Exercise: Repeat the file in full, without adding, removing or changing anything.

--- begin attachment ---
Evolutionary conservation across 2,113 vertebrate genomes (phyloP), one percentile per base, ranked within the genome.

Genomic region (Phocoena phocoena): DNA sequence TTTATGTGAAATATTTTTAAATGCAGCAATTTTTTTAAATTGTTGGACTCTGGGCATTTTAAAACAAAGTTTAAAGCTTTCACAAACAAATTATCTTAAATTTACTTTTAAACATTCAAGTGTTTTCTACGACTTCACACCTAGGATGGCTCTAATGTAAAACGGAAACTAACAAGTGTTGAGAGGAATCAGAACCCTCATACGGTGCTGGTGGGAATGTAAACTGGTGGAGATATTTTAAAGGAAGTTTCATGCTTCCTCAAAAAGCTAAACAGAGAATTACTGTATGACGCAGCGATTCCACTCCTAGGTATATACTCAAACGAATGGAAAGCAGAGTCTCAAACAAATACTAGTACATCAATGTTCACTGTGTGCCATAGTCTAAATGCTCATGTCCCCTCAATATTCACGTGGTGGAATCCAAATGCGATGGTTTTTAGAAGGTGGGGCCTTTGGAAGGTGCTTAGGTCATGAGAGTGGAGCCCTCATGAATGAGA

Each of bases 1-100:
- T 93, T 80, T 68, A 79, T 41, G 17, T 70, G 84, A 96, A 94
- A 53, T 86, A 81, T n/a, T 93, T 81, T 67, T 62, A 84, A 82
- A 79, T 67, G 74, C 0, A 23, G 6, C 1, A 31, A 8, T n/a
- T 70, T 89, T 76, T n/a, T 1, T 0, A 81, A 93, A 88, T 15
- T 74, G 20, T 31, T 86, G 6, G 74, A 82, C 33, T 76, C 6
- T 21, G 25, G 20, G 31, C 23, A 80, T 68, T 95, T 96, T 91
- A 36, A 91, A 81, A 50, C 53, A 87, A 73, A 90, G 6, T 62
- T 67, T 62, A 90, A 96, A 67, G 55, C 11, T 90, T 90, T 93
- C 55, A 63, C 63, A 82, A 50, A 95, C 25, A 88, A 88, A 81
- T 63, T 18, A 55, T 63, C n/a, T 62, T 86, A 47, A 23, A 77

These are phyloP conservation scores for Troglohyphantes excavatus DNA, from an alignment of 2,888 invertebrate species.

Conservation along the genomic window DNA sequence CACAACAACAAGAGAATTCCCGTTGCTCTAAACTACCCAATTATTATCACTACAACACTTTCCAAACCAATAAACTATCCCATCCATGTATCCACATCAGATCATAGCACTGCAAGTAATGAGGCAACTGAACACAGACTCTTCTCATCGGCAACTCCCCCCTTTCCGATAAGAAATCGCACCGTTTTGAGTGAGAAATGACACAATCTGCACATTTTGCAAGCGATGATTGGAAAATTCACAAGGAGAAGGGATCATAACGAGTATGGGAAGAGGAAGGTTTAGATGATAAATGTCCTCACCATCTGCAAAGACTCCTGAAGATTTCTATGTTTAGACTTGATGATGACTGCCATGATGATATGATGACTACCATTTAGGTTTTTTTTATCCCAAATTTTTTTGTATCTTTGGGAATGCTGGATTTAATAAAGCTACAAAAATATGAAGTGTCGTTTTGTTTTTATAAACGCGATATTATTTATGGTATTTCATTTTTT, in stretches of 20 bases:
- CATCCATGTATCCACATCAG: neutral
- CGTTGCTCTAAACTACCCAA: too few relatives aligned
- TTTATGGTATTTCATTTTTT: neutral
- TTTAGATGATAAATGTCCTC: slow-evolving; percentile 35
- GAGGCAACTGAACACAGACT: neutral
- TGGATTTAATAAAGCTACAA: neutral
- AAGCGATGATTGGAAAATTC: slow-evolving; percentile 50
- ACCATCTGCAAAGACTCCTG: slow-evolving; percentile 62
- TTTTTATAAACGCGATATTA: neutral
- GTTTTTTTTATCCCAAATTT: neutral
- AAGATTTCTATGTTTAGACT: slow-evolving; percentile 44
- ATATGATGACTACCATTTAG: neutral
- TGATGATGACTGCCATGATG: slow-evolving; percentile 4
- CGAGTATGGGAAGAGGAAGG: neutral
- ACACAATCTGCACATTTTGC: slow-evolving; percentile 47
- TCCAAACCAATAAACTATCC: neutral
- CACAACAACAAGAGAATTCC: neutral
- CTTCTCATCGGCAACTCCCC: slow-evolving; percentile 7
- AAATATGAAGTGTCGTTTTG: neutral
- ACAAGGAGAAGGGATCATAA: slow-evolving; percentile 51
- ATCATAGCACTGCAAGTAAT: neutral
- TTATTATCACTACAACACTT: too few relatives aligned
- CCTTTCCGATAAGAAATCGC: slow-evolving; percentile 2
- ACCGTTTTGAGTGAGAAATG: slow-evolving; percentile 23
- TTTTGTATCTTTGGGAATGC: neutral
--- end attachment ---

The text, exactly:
Evolutionary conservation across 2,113 vertebrate genomes (phyloP), one percentile per base, ranked within the genome.

Genomic region (Phocoena phocoena): DNA sequence TTTATGTGAAATATTTTTAAATGCAGCAATTTTTTTAAATTGTTGGACTCTGGGCATTTTAAAACAAAGTTTAAAGCTTTCACAAACAAATTATCTTAAATTTACTTTTAAACATTCAAGTGTTTTCTACGACTTCACACCTAGGATGGCTCTAATGTAAAACGGAAACTAACAAGTGTTGAGAGGAATCAGAACCCTCATACGGTGCTGGTGGGAATGTAAACTGGTGGAGATATTTTAAAGGAAGTTTCATGCTTCCTCAAAAAGCTAAACAGAGAATTACTGTATGACGCAGCGATTCCACTCCTAGGTATATACTCAAACGAATGGAAAGCAGAGTCTCAAACAAATACTAGTACATCAATGTTCACTGTGTGCCATAGTCTAAATGCTCATGTCCCCTCAATATTCACGTGGTGGAATCCAAATGCGATGGTTTTTAGAAGGTGGGGCCTTTGGAAGGTGCTTAGGTCATGAGAGTGGAGCCCTCATGAATGAGA

Each of bases 1-100:
- T 93, T 80, T 68, A 79, T 41, G 17, T 70, G 84, A 96, A 94
- A 53, T 86, A 81, T n/a, T 93, T 81, T 67, T 62, A 84, A 82
- A 79, T 67, G 74, C 0, A 23, G 6, C 1, A 31, A 8, T n/a
- T 70, T 89, T 76, T n/a, T 1, T 0, A 81, A 93, A 88, T 15
- T 74, G 20, T 31, T 86, G 6, G 74, A 82, C 33, T 76, C 6
- T 21, G 25, G 20, G 31, C 23, A 80, T 68, T 95, T 96, T 91
- A 36, A 91, A 81, A 50, C 53, A 87, A 73, A 90, G 6, T 62
- T 67, T 62, A 90, A 96, A 67, G 55, C 11, T 90, T 90, T 93
- C 55, A 63, C 63, A 82, A 50, A 95, C 25, A 88, A 88, A 81
- T 63, T 18, A 55, T 63, C n/a, T 62, T 86, A 47, A 23, A 77

These are phyloP conservation scores for Troglohyphantes excavatus DNA, from an alignment of 2,888 invertebrate species.

Conservation along the genomic window DNA sequence CACAACAACAAGAGAATTCCCGTTGCTCTAAACTACCCAATTATTATCACTACAACACTTTCCAAACCAATAAACTATCCCATCCATGTATCCACATCAGATCATAGCACTGCAAGTAATGAGGCAACTGAACACAGACTCTTCTCATCGGCAACTCCCCCCTTTCCGATAAGAAATCGCACCGTTTTGAGTGAGAAATGACACAATCTGCACATTTTGCAAGCGATGATTGGAAAATTCACAAGGAGAAGGGATCATAACGAGTATGGGAAGAGGAAGGTTTAGATGATAAATGTCCTCACCATCTGCAAAGACTCCTGAAGATTTCTATGTTTAGACTTGATGATGACTGCCATGATGATATGATGACTACCATTTAGGTTTTTTTTATCCCAAATTTTTTTGTATCTTTGGGAATGCTGGATTTAATAAAGCTACAAAAATATGAAGTGTCGTTTTGTTTTTATAAACGCGATATTATTTATGGTATTTCATTTTTT, in stretches of 20 bases:
- CATCCATGTATCCACATCAG: neutral
- CGTTGCTCTAAACTACCCAA: too few relatives aligned
- TTTATGGTATTTCATTTTTT: neutral
- TTTAGATGATAAATGTCCTC: slow-evolving; percentile 35
- GAGGCAACTGAACACAGACT: neutral
- TGGATTTAATAAAGCTACAA: neutral
- AAGCGATGATTGGAAAATTC: slow-evolving; percentile 50
- ACCATCTGCAAAGACTCCTG: slow-evolving; percentile 62
- TTTTTATAAACGCGATATTA: neutral
- GTTTTTTTTATCCCAAATTT: neutral
- AAGATTTCTATGTTTAGACT: slow-evolving; percentile 44
- ATATGATGACTACCATTTAG: neutral
- TGATGATGACTGCCATGATG: slow-evolving; percentile 4
- CGAGTATGGGAAGAGGAAGG: neutral
- ACACAATCTGCACATTTTGC: slow-evolving; percentile 47
- TCCAAACCAATAAACTATCC: neutral
- CACAACAACAAGAGAATTCC: neutral
- CTTCTCATCGGCAACTCCCC: slow-evolving; percentile 7
- AAATATGAAGTGTCGTTTTG: neutral
- ACAAGGAGAAGGGATCATAA: slow-evolving; percentile 51
- ATCATAGCACTGCAAGTAAT: neutral
- TTATTATCACTACAACACTT: too few relatives aligned
- CCTTTCCGATAAGAAATCGC: slow-evolving; percentile 2
- ACCGTTTTGAGTGAGAAATG: slow-evolving; percentile 23
- TTTTGTATCTTTGGGAATGC: neutral